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UU pulls out of Cultural Diversity Barometer

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Utrecht University will no longer take part in the Cultural Diversity Barometer in its current format, the Executive Board announced on Monday in a letter to the University Council. The U-turn follows harsh criticism by employees and council members.

Read in Dutch

The Executive Board mentions two reasons to pull out of the project, which aims to gain more insight into how diverse university employees are in the Netherlands (the message is available on the Intranet). Participating universities are supposed to share personal data about their employees with Statistics Netherlands, the government's statistics office (CBS in the Dutch acronym).

The first reason is the lack of support for the project, especially after the University Council advised against it. The Executive Board considers the council's support indispensable. CBS' recent announcement that it will stop classifying people according to the categories "Western" and "non-Western" is the second reason leading the Executive Board to depart from the project. "If the CBS itself says that these terms are loaded and they are themselves involved with questionable things, then we must leave", stated UU's rector Henk Kummeling in a meeting with the University Council on Monday.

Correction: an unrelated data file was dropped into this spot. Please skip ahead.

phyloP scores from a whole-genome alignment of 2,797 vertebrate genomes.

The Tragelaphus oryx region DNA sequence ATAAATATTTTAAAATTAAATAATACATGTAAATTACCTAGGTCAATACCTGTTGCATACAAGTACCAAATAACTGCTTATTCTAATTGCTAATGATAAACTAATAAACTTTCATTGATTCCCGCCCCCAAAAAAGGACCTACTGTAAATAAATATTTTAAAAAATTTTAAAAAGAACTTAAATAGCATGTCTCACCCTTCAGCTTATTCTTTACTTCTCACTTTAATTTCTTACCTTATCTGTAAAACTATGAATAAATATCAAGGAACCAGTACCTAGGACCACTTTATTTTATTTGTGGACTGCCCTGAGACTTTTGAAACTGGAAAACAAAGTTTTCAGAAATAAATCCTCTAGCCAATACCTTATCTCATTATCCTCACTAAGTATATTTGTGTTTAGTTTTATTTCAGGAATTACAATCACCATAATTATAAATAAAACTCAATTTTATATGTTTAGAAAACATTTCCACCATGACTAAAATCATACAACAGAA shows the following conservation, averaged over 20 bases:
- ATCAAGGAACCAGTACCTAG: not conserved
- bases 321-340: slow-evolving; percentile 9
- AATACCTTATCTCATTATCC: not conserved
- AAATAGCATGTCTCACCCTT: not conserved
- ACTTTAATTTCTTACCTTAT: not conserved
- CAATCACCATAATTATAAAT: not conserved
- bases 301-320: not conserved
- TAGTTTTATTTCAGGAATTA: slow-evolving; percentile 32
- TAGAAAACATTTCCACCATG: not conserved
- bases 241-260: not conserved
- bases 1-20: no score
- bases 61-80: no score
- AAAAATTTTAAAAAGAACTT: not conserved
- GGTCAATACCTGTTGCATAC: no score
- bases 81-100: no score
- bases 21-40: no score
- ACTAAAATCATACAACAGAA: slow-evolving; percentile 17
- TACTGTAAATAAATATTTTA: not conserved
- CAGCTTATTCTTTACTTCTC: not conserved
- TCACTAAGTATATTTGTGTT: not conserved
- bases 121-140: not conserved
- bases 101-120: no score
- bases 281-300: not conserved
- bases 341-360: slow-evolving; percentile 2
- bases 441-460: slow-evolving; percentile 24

New setup
The Board now wants to investigate, together with the University Council, which tools and categories should be used to measure the diversity of the UU workforce. The rector also informed the council that UU has been holding talks with the other participating universities (the University of Amsterdam, Vrije Universiteit Amsterdam, Leiden University and the Eramus University Rotterdam) and their representative bodies to come up with a proposal on how to resume the project with a new setup.

It should be noted, however, that the Executive Board rejects many of the criticisms made by the University Council, such as those concerning "privacy issues", the choice to ask employees to opt out instead of opting in, and the risk that the data would be misused by third parties. According to the Board, these issues have either been resolved or can be resolved.

Last but not least, the Board points out that UU's participation in the Cultural Diversity Barometer was mentioned in the Strategy and Action Plan of the Equality, Diversity & Inclusion programme, a document that has been discussed with the University Council last September. According to the rector, joining the Barometer reflects a scientific attitude towards diversity and inclusion, with the aim to explore the issues at hand and come up with new policies. 

Follow-up letter
The University Council announced Monday that it is satisfied with the Board's decision to leave the project and that it's ready to join its brainstorm towards a new Barometer to measure, monitor and inspire policy on diversity.

All of UU's employees will soon receive a follow-up letter from the university regarding the project. In total, 430 staff members opted out of the Barometer, more than in all other participating universities.

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